NHL

The deal is finally official, and Joe Thornton is returning to San Jose. The Sharks have announced that Thornton will be back on a one-year deal, and Kevin Kurz of The Athletic reports it will be worth $2M.

It never was in doubt, but now that it is official there is plenty of time to analyze the Sharks cap situation and see if there is room for another addition before the season begins. The team now projects to have just under $2.7M in cap space and could potentially add another forward on a relatively inexpensive deal. For months there has been belief that Patrick Marleau would be that cheap forward, but the two sides both explained recently that there is not going to be a reunion for the franchise icon.

Not so when it comes to Thornton however, who returns for his 22nd NHL season and 15th with San Jose. The 40-year old continues to amaze with his incredible playmaking ability and is coming off a 51-point season (in just 73 games) in 2018-19.

The Blackhawks re-signed restricted free agent winger Brendan Perlini to a one-year contract worth $874,125 on Friday. Evolving Hockey projected he’d sign a two-year deal with a $2,056,017 cap hit.

Perlini scored 12 goals and 15 points in 46 games with Chicago this past season after being acquired along with Dylan Strome in exchange for Nick Schmaltz last November. The 23-year-old Perlini’s play took off once the calendar hit March when he was given an expanded role to contribute with Alex DeBrincat and Strome.

In the imagination of Kyle Dubas, the general manager still foresees a Maple Leafs defence with Jake Gardiner taking a regular shift.

The reality, well, that gets in the way of his vision.

Dubas adores puck-moving, first-passing, quick-skating defencemen, which is why he would love to have Gardiner playing on a defence that includes Morgan Rielly, Tyson Barrie, Travis Dermott and Jake Muzzin. He believes that is the future and the present of the NHL game.

Problem, of course, is that the salary cap gets in the way and there is still winger Mitch Marner to be signed before his other ideas can be addressed.

The only way the Leafs could sign Gardiner — I’ve been told — was by signing Marner to a bridge deal, then inking the defenceman, which would mean the likely trading away of Kasperi Kapanen or Andreas Johnsson. And still that might not be doable.

But the Leafs have wrestled all summer with finding a way to bring Gardiner back and it’s his first choice to remain a Leaf.

Do I believe this can happen? No.

The Tampa Bay Lightning have signed free agent forward Pat Maroon to a one-year contract worth $900,000, vice president and general manager Julien BriseBois announced today.

“We’re very pleased to add Pat to our organization today,” BriseBois said. “He brings size and physicality to our group as well as significant playoff experience. We expect Pat’s to be a great addition to the roster.”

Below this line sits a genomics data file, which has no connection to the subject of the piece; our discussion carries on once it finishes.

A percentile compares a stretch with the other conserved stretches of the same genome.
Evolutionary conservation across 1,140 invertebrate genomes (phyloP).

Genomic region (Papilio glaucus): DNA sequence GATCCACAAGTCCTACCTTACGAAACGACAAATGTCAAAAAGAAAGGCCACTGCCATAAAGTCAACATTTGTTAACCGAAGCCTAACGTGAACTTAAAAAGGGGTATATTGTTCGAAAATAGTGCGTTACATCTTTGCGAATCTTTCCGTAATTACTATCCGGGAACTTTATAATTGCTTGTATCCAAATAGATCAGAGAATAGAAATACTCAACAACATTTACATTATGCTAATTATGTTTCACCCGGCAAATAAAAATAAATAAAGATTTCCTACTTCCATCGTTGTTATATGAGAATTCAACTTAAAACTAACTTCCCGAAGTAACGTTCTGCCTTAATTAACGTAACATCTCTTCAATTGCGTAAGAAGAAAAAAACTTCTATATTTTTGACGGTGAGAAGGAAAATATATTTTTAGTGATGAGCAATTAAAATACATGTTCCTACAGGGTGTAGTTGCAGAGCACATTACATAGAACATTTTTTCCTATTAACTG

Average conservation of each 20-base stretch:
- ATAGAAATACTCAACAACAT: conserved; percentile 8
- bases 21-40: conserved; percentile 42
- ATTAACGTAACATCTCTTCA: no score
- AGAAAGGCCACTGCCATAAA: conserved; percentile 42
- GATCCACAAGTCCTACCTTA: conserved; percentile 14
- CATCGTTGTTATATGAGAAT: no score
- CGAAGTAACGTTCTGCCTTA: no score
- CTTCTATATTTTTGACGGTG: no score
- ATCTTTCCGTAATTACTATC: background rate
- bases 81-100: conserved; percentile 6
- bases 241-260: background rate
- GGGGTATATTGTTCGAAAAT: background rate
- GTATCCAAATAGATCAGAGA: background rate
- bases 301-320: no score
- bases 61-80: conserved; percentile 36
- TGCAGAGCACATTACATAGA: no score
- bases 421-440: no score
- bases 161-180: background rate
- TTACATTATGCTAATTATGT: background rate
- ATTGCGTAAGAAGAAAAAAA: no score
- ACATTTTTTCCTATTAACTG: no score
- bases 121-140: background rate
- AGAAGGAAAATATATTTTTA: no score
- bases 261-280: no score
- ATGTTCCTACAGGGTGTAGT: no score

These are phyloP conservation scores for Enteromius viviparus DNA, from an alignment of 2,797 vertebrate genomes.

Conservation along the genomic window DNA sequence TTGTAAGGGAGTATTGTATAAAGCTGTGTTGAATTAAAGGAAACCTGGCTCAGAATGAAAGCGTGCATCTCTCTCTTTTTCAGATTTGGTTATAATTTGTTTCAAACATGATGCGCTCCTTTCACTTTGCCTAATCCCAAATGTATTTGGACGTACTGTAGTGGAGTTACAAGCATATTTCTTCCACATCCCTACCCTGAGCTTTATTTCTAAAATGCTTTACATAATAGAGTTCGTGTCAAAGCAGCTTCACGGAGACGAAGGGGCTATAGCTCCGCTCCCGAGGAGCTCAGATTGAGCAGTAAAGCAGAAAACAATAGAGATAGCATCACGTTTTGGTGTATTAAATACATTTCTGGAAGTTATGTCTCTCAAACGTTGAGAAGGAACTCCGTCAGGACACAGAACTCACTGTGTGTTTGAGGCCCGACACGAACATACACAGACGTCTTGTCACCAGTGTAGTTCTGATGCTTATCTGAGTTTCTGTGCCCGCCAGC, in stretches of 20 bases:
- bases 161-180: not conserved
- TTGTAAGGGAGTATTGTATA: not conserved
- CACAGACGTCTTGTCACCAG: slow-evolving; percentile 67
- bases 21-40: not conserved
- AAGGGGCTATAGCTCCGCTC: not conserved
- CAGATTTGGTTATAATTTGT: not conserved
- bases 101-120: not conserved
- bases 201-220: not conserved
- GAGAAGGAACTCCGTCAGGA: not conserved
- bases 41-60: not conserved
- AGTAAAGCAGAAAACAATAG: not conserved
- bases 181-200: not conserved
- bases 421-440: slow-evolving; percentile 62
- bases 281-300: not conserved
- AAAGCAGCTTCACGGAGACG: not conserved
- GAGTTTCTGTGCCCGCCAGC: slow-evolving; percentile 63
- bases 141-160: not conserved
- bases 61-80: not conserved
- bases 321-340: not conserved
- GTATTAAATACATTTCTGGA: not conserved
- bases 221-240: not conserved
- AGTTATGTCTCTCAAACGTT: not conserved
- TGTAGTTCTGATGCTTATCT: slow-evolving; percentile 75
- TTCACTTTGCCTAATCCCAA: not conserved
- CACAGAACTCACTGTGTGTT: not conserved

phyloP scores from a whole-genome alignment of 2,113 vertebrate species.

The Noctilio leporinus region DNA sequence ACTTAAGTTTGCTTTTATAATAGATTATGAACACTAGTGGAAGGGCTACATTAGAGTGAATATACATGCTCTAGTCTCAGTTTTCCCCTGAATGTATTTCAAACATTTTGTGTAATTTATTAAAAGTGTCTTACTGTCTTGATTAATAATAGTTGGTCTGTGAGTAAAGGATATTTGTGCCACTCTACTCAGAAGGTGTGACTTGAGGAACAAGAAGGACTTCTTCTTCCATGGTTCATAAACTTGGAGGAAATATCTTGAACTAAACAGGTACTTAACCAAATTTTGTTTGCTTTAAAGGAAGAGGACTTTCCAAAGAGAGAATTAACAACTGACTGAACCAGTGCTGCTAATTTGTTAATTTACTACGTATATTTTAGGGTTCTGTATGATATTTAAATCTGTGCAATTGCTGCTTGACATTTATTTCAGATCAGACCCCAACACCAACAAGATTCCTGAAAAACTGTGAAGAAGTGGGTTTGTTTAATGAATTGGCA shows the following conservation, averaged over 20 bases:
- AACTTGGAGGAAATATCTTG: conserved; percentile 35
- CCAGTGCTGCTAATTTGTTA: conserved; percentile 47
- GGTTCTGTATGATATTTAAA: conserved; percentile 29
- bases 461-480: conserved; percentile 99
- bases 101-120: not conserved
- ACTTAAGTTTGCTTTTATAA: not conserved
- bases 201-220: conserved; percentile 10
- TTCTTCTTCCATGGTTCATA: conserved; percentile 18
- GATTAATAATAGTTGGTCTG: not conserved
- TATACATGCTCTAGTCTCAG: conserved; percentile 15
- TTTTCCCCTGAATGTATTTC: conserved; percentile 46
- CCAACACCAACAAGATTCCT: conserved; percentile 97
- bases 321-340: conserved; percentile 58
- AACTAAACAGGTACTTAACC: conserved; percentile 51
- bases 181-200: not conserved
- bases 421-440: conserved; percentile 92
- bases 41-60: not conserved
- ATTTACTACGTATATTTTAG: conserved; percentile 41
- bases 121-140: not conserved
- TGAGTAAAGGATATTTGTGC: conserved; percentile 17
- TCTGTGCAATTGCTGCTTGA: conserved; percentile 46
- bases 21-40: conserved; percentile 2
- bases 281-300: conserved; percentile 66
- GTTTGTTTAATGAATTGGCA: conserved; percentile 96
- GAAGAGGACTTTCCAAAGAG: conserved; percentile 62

Maroon, 6-foot-3, 225 pounds, won the Stanley Cup last season as a member of his hometown St. Louis Blues. He skated in 74 regular season games with the Blues, recording 10 goals and 28 points to go along with 64 penalty minutes. Maroon also played in 26 Stanley Cup Playoff games, registering three goals and seven points while winning his first Stanley Cup.

If you look at lists of the best offseasons in the NHL, chances are, the Colorado Avalanche will be on most of them.

That’s with good reason, as this team seems ahead of the curve when it comes to making savvy improvements to their team, and they’re in an incredible position to be a force in the West, in large part thanks to bargain contracts for superstar Nathan MacKinnon, value in other parts of their roster, and young up-and-coming players who’ve maybe only shown a taste of what they can do in the NHL. Sometimes fans of teams make the error of merely seeing young players and assuming they’ll reach some imaginary potential that’s actually not there, yet with the Avs, such daydreaming doesn’t seem so far from reality.

All of that is great, but a significant chunk of the excitement around the Avalanche focuses on the future. What about the present, though? Are we sure that a team that squeaked into the playoffs the past two seasons can make it again, especially with a very different-looking roster?

Ultimately, head coach Jared Bednar is under a lot of pressure to make it all work.

The New York Islanders have taken another significant step toward breaking ground on a new home.

New York’s Empire State Development board approved the Environmental Impact Statement for the proposed Belmont Park facility, the Islanders announced Thursday.

Six members of the board voted unanimously in favor of the $1.3-billion arena and entertainment complex, according to Newsday’s Candice Ferrette and Jim Baumbach.

It was the final stage of ESD approval required for the plan. The next step before groundbreaking can begin is for the Franchise Oversight board to rubber-stamp the state’s environmental review. That’s expected in a matter of weeks, according to Ferrette and Baumbach.